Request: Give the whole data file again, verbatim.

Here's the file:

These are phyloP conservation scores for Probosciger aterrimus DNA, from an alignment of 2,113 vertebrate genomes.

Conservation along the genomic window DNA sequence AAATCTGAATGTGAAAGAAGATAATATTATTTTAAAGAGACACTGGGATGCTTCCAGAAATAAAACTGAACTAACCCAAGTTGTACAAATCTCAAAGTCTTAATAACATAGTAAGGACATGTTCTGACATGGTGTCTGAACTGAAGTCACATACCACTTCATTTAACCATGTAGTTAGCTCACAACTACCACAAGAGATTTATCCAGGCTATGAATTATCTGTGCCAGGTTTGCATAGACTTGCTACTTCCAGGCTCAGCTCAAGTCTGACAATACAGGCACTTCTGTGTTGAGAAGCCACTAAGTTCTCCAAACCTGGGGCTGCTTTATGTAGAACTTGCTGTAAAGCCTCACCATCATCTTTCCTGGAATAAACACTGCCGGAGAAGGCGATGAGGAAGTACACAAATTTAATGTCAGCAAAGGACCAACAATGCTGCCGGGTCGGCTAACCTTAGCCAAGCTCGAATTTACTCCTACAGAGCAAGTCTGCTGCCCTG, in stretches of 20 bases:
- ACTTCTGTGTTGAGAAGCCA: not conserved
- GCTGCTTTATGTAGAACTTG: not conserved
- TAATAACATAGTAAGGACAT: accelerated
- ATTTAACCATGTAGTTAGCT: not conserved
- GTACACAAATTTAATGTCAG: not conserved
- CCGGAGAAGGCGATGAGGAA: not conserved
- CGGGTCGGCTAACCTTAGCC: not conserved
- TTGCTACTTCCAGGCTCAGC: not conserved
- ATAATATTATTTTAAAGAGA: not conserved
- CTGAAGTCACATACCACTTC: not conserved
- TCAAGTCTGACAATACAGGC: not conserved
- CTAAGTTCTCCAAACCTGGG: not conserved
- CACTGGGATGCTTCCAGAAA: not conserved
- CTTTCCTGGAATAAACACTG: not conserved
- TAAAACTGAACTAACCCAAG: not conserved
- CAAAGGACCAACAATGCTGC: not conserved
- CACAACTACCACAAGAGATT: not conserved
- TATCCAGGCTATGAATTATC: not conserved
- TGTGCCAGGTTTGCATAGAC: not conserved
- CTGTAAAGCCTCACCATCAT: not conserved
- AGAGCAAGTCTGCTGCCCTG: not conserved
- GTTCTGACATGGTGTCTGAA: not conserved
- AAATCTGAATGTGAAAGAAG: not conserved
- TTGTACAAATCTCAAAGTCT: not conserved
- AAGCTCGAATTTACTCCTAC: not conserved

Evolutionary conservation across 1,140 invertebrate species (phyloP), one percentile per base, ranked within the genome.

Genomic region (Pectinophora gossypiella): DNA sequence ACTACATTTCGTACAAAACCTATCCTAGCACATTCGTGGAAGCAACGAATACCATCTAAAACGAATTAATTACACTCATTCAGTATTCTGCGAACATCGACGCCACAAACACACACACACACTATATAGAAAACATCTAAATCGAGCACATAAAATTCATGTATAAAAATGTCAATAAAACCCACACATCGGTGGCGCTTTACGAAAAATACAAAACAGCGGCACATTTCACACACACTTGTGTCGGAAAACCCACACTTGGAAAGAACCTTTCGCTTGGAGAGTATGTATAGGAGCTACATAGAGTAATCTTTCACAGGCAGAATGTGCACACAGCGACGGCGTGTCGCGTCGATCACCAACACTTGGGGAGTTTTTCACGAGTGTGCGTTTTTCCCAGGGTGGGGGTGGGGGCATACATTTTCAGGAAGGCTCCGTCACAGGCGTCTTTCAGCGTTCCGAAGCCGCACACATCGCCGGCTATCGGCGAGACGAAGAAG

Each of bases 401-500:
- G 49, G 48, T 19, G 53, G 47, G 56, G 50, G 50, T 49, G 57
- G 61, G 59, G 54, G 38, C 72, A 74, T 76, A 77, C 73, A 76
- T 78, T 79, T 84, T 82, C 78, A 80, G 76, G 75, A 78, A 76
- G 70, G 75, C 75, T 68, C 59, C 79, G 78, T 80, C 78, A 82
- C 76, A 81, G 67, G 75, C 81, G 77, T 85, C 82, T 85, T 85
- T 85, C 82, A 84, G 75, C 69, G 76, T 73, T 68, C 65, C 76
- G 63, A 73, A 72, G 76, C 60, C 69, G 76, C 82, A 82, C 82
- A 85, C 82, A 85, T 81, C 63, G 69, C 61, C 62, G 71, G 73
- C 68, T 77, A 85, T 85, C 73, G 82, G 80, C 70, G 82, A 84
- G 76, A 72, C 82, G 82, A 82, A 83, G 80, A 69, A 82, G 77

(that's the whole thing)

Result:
These are phyloP conservation scores for Probosciger aterrimus DNA, from an alignment of 2,113 vertebrate genomes.

Conservation along the genomic window DNA sequence AAATCTGAATGTGAAAGAAGATAATATTATTTTAAAGAGACACTGGGATGCTTCCAGAAATAAAACTGAACTAACCCAAGTTGTACAAATCTCAAAGTCTTAATAACATAGTAAGGACATGTTCTGACATGGTGTCTGAACTGAAGTCACATACCACTTCATTTAACCATGTAGTTAGCTCACAACTACCACAAGAGATTTATCCAGGCTATGAATTATCTGTGCCAGGTTTGCATAGACTTGCTACTTCCAGGCTCAGCTCAAGTCTGACAATACAGGCACTTCTGTGTTGAGAAGCCACTAAGTTCTCCAAACCTGGGGCTGCTTTATGTAGAACTTGCTGTAAAGCCTCACCATCATCTTTCCTGGAATAAACACTGCCGGAGAAGGCGATGAGGAAGTACACAAATTTAATGTCAGCAAAGGACCAACAATGCTGCCGGGTCGGCTAACCTTAGCCAAGCTCGAATTTACTCCTACAGAGCAAGTCTGCTGCCCTG, in stretches of 20 bases:
- ACTTCTGTGTTGAGAAGCCA: not conserved
- GCTGCTTTATGTAGAACTTG: not conserved
- TAATAACATAGTAAGGACAT: accelerated
- ATTTAACCATGTAGTTAGCT: not conserved
- GTACACAAATTTAATGTCAG: not conserved
- CCGGAGAAGGCGATGAGGAA: not conserved
- CGGGTCGGCTAACCTTAGCC: not conserved
- TTGCTACTTCCAGGCTCAGC: not conserved
- ATAATATTATTTTAAAGAGA: not conserved
- CTGAAGTCACATACCACTTC: not conserved
- TCAAGTCTGACAATACAGGC: not conserved
- CTAAGTTCTCCAAACCTGGG: not conserved
- CACTGGGATGCTTCCAGAAA: not conserved
- CTTTCCTGGAATAAACACTG: not conserved
- TAAAACTGAACTAACCCAAG: not conserved
- CAAAGGACCAACAATGCTGC: not conserved
- CACAACTACCACAAGAGATT: not conserved
- TATCCAGGCTATGAATTATC: not conserved
- TGTGCCAGGTTTGCATAGAC: not conserved
- CTGTAAAGCCTCACCATCAT: not conserved
- AGAGCAAGTCTGCTGCCCTG: not conserved
- GTTCTGACATGGTGTCTGAA: not conserved
- AAATCTGAATGTGAAAGAAG: not conserved
- TTGTACAAATCTCAAAGTCT: not conserved
- AAGCTCGAATTTACTCCTAC: not conserved

Evolutionary conservation across 1,140 invertebrate species (phyloP), one percentile per base, ranked within the genome.

Genomic region (Pectinophora gossypiella): DNA sequence ACTACATTTCGTACAAAACCTATCCTAGCACATTCGTGGAAGCAACGAATACCATCTAAAACGAATTAATTACACTCATTCAGTATTCTGCGAACATCGACGCCACAAACACACACACACACTATATAGAAAACATCTAAATCGAGCACATAAAATTCATGTATAAAAATGTCAATAAAACCCACACATCGGTGGCGCTTTACGAAAAATACAAAACAGCGGCACATTTCACACACACTTGTGTCGGAAAACCCACACTTGGAAAGAACCTTTCGCTTGGAGAGTATGTATAGGAGCTACATAGAGTAATCTTTCACAGGCAGAATGTGCACACAGCGACGGCGTGTCGCGTCGATCACCAACACTTGGGGAGTTTTTCACGAGTGTGCGTTTTTCCCAGGGTGGGGGTGGGGGCATACATTTTCAGGAAGGCTCCGTCACAGGCGTCTTTCAGCGTTCCGAAGCCGCACACATCGCCGGCTATCGGCGAGACGAAGAAG

Each of bases 401-500:
- G 49, G 48, T 19, G 53, G 47, G 56, G 50, G 50, T 49, G 57
- G 61, G 59, G 54, G 38, C 72, A 74, T 76, A 77, C 73, A 76
- T 78, T 79, T 84, T 82, C 78, A 80, G 76, G 75, A 78, A 76
- G 70, G 75, C 75, T 68, C 59, C 79, G 78, T 80, C 78, A 82
- C 76, A 81, G 67, G 75, C 81, G 77, T 85, C 82, T 85, T 85
- T 85, C 82, A 84, G 75, C 69, G 76, T 73, T 68, C 65, C 76
- G 63, A 73, A 72, G 76, C 60, C 69, G 76, C 82, A 82, C 82
- A 85, C 82, A 85, T 81, C 63, G 69, C 61, C 62, G 71, G 73
- C 68, T 77, A 85, T 85, C 73, G 82, G 80, C 70, G 82, A 84
- G 76, A 72, C 82, G 82, A 82, A 83, G 80, A 69, A 82, G 77